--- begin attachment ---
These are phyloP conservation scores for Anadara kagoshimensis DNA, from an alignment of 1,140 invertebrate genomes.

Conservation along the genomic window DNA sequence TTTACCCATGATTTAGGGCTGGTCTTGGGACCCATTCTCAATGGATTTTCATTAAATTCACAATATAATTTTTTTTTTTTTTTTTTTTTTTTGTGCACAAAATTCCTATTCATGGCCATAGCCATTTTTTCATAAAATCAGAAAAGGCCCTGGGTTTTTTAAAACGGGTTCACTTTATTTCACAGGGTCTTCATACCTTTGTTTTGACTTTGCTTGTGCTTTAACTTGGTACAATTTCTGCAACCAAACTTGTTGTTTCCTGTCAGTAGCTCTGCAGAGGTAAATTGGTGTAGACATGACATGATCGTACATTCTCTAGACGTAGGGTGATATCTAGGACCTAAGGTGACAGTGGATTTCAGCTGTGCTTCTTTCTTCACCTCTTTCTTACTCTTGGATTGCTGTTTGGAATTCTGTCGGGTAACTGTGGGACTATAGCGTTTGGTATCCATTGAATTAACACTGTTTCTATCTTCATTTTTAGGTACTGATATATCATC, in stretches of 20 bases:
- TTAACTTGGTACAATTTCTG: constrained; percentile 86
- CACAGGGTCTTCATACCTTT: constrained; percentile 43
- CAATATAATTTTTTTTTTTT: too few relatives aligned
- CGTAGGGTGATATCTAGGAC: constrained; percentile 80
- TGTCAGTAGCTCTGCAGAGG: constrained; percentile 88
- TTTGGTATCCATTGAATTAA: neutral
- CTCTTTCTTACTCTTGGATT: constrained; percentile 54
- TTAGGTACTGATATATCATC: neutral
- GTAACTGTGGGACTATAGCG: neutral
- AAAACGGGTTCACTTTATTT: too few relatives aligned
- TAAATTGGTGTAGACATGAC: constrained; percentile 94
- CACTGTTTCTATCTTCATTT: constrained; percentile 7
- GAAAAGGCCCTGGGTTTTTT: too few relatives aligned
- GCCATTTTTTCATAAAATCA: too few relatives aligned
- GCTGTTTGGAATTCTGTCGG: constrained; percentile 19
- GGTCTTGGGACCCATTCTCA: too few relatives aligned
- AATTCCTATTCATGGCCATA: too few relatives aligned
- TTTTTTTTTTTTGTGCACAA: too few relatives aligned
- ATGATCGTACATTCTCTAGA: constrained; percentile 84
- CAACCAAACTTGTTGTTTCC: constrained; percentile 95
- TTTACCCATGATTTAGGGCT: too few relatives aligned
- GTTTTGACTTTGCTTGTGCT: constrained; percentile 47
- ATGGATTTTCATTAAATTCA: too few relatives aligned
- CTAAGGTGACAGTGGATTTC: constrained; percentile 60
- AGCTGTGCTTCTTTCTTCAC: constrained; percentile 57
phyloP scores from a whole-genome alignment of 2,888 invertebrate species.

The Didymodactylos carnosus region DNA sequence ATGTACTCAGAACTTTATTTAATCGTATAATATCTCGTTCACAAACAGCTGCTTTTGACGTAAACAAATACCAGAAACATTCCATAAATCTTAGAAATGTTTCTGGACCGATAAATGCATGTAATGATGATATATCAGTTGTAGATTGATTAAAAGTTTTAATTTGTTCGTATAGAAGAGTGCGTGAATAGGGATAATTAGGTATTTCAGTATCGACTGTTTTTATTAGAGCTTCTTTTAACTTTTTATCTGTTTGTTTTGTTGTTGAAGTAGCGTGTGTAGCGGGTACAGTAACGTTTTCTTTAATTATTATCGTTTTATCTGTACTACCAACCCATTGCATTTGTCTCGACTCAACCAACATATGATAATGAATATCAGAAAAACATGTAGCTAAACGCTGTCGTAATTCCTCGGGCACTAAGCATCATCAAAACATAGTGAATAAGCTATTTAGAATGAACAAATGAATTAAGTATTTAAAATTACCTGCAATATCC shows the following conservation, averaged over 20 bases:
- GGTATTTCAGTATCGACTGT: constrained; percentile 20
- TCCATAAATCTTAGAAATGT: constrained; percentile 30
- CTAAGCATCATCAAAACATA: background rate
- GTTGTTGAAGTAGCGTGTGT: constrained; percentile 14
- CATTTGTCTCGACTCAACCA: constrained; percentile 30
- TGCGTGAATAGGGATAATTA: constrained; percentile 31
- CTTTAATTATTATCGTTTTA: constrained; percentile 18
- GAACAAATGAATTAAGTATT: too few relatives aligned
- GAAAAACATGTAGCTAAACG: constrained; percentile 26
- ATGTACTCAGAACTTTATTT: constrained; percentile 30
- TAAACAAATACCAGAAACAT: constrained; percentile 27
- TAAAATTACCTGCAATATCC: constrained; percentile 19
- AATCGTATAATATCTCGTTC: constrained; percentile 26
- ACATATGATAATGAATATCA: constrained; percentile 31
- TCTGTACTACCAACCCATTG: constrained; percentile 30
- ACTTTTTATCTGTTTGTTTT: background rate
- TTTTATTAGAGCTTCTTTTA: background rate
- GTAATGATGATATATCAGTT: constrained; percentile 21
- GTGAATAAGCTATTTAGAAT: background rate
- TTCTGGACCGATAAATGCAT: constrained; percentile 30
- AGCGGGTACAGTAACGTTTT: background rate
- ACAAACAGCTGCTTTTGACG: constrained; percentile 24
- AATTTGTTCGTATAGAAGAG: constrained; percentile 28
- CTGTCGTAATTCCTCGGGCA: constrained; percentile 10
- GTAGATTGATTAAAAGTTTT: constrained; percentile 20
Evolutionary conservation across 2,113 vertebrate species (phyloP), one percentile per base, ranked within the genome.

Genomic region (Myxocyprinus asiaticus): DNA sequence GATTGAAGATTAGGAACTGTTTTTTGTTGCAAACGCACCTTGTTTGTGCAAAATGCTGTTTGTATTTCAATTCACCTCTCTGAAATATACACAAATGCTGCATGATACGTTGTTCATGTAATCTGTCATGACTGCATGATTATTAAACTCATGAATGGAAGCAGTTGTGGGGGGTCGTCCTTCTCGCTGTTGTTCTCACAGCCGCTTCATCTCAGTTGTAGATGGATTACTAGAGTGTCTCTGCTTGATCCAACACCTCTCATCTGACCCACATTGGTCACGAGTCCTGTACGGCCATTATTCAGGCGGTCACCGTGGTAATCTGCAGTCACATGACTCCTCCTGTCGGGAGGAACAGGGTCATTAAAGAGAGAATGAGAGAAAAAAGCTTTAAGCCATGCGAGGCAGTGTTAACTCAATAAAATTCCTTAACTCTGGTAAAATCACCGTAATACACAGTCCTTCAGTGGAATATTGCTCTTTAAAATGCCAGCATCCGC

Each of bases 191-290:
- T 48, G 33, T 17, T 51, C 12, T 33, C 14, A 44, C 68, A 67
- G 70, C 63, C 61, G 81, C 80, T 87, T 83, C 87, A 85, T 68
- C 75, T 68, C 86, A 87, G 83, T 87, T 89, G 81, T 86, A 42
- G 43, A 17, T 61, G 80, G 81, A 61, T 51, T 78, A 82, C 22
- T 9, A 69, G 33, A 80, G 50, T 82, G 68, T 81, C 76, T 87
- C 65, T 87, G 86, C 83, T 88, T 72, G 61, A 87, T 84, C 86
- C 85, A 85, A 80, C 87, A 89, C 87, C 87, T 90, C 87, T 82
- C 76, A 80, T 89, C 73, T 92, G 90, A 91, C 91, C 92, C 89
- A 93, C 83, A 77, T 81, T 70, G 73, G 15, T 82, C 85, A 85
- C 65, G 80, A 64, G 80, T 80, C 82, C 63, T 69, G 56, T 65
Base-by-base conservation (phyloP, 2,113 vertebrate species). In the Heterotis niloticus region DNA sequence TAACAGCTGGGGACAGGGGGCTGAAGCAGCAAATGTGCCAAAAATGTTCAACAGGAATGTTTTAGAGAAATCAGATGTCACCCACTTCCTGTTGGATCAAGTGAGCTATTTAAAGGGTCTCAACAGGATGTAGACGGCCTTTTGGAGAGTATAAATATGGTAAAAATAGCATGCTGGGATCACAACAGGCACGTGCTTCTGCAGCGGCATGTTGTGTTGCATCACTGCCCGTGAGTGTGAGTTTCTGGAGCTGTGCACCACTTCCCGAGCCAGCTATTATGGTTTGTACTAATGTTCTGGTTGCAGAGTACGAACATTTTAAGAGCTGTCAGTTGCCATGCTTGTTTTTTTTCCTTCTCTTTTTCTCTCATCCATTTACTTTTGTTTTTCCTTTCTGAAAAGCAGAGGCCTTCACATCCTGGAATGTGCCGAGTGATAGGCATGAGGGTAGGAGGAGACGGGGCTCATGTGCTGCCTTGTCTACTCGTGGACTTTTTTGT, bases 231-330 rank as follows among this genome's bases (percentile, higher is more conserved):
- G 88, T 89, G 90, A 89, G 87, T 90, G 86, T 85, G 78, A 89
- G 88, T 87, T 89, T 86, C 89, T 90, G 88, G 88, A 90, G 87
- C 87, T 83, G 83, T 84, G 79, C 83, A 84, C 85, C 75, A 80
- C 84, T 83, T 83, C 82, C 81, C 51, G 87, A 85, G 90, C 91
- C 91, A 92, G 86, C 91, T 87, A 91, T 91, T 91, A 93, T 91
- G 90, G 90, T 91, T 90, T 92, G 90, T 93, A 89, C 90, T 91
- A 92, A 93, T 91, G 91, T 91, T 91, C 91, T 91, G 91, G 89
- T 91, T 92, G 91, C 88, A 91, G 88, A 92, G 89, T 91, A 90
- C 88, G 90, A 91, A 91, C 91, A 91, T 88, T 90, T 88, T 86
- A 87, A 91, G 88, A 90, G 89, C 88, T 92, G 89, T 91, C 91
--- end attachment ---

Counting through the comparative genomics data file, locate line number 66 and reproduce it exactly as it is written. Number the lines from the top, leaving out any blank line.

- A 93, C 83, A 77, T 81, T 70, G 73, G 15, T 82, C 85, A 85